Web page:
Decided: October 30, 1970.
CLIFFORD HAGAMAN, PLAINTIFF,
THE BOARD OF EDUCATION OF THE TOWNSHIP OF WOODBRIDGE IN THE COUNTY OF MIDDLESEX, DEFENDANT
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On motion and cross-motion for summary judgment the issue is whether a deed in 1925 from plaintiff's parents to defendant board of education created a fee simple determinable or a fee simple subject to a condition subsequent. The plaintiff is his parents' sole heir.
The deed contains this language:
It is the understanding of the parties to this conveyance that the hereinbefore described land is conveyed solely for the purpose of being used for the erection and maintenance of a public school or schools and that the Board of Education of Woodbridge Township, N.J. will erect a school thereon on or before the school year of 1926 and use such building for school purposes.
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The granting and habendum clauses lack any words of limitation or condition. Nowhere in the deed is a possibility of reverter or a right of reentry expressed.
The following facts are undisputed. A school known as Hagaman Heights School was built and maintained on the premises from 1926 to 1968. The premises are 200 feet square. In 1968 the school building was boarded up but it has not been razed. The premises are in use as a public playground, with swings, a sliding board, monkey bars and basketball courts. A full-time playground supervisor organizes and supervises activities during the summer vacation period.
According to the affidavit of Vincent McDonnell, Supervisor of buildings and grounds for the defendant board of education, the school building was obsolete in 1968. Both his affidavit and that of T. C. Cadwalader, defendant's secretary, deny any present plan to sell the premises.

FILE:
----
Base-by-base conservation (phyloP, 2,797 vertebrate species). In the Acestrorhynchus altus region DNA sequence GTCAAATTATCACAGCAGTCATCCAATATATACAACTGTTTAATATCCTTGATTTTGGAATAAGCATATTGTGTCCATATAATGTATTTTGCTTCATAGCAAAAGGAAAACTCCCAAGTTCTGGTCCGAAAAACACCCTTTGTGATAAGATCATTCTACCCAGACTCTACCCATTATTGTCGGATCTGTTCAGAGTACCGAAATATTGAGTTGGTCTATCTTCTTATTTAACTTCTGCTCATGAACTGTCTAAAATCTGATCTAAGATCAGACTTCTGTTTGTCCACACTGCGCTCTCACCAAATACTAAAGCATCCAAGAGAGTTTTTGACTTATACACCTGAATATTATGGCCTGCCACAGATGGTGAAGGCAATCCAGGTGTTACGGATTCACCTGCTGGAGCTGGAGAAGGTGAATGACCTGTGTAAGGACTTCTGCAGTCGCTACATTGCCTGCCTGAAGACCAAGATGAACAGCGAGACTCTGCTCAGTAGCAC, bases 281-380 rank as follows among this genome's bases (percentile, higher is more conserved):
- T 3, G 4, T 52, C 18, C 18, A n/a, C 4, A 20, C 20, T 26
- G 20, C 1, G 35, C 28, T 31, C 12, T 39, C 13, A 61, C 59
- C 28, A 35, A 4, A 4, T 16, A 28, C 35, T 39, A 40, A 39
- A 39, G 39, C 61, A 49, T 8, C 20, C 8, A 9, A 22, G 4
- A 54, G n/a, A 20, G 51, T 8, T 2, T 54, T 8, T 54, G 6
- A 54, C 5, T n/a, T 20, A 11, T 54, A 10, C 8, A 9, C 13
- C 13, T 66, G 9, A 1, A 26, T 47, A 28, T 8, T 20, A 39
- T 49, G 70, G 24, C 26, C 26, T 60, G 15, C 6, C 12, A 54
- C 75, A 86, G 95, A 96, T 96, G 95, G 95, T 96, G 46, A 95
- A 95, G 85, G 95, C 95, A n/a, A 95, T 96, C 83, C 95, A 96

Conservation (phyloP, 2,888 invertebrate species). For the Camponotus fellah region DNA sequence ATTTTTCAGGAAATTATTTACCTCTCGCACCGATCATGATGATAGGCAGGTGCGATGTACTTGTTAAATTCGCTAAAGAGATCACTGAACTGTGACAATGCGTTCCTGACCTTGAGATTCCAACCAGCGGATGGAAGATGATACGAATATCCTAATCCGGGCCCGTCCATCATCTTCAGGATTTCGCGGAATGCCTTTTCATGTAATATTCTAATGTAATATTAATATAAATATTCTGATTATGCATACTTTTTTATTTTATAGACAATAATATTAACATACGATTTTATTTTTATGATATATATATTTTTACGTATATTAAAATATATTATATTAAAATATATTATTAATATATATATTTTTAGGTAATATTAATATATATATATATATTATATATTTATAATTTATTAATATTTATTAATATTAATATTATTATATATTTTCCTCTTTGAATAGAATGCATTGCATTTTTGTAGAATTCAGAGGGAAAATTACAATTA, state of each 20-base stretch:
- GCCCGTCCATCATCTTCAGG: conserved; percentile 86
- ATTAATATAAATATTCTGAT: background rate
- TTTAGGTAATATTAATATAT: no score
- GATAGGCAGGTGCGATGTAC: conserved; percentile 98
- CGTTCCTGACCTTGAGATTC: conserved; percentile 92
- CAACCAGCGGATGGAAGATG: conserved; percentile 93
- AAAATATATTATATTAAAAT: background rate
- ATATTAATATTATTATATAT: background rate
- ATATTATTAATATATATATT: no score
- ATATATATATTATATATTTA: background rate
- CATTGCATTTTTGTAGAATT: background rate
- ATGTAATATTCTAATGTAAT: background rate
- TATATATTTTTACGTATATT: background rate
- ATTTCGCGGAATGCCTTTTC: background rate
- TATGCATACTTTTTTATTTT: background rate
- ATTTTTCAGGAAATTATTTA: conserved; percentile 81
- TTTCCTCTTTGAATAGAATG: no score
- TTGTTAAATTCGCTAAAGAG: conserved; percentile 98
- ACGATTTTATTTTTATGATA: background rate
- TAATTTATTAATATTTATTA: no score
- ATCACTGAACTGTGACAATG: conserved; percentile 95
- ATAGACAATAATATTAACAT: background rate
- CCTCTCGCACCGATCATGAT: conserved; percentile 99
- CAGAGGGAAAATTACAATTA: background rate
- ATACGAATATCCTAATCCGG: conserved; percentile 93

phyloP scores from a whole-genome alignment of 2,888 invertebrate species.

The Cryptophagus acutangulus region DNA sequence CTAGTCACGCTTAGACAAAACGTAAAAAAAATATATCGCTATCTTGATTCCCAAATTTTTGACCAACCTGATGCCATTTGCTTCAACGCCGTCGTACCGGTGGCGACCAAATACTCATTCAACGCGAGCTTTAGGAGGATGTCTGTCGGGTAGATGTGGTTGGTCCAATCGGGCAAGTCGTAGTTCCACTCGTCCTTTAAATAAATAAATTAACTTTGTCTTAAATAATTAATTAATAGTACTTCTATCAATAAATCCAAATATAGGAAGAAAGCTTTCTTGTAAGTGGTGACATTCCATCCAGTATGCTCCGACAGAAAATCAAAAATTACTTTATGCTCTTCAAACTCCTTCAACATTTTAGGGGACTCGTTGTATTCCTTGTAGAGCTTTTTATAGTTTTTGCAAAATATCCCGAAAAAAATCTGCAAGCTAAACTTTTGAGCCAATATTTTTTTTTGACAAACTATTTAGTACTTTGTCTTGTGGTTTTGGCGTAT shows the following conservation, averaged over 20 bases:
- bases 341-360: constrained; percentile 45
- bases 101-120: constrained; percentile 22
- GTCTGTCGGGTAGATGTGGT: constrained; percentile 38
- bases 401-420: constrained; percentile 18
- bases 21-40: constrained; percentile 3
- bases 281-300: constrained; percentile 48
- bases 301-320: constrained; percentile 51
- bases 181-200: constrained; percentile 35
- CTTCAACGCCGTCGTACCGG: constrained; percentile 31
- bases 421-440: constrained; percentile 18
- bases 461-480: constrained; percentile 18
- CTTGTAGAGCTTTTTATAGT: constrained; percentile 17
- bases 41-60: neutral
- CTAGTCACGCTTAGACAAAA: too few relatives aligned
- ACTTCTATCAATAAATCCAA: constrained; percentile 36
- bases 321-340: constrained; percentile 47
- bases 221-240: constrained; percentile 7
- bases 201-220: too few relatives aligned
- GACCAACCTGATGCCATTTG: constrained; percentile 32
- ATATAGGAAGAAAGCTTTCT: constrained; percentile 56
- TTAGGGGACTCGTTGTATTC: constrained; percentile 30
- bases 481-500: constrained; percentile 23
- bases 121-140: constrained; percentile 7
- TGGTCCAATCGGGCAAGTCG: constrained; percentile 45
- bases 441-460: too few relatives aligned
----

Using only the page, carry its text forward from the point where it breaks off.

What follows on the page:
Language in an instrument which is alleged to create a fee simple determinable or a fee simple subject to a condition subsequent is strictly construed. Words of art are sought out. The law abhors a forfeiture. Lehigh Valley R.R. Co. v. Chapman , 35 N.J. 177, 182, 188 (1961), cert. den. 368 U.S. 928, 82 S. Ct. 364, 7 L. Ed. 26, 192 (1961); Oldfield v. Stoeco Homes, Inc. , 26 N.J. 246, 255 (1958); Eggleston v. Fox , 96 N.J. Super. 142, 146 (App. Div. 1967); Shuster v. Board of Education, Hardwick Tp. , 17 N.J. Super. 357, 359 (App. Div. 1952); Restatement, Property , §§ 44, 45 (1936); 2 Powell, The Law of Real Property , §§ 187, 188 (1966).
A construction that an instrument creates a fee simple determinable hinges upon such words of art fixing a conditional limitation as "so long as," "until," or "during." The possibility of reverter may be expressed but may also be inferred from other language in the instrument evidencing plainly that the estate created was to determine and thus to revert to the grantor or his heirs, upon the abandonment of the use for which it was created or upon some other conditional
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limitation. Eggleston v. Fox, supra; Board of Chosen Freeholders of Cumberland County v. Buck , 79 N.J. Eq. 472, 476 (Ch. 1912); Restatement, Property , § 44; 2 Powell, op. cit. § 187.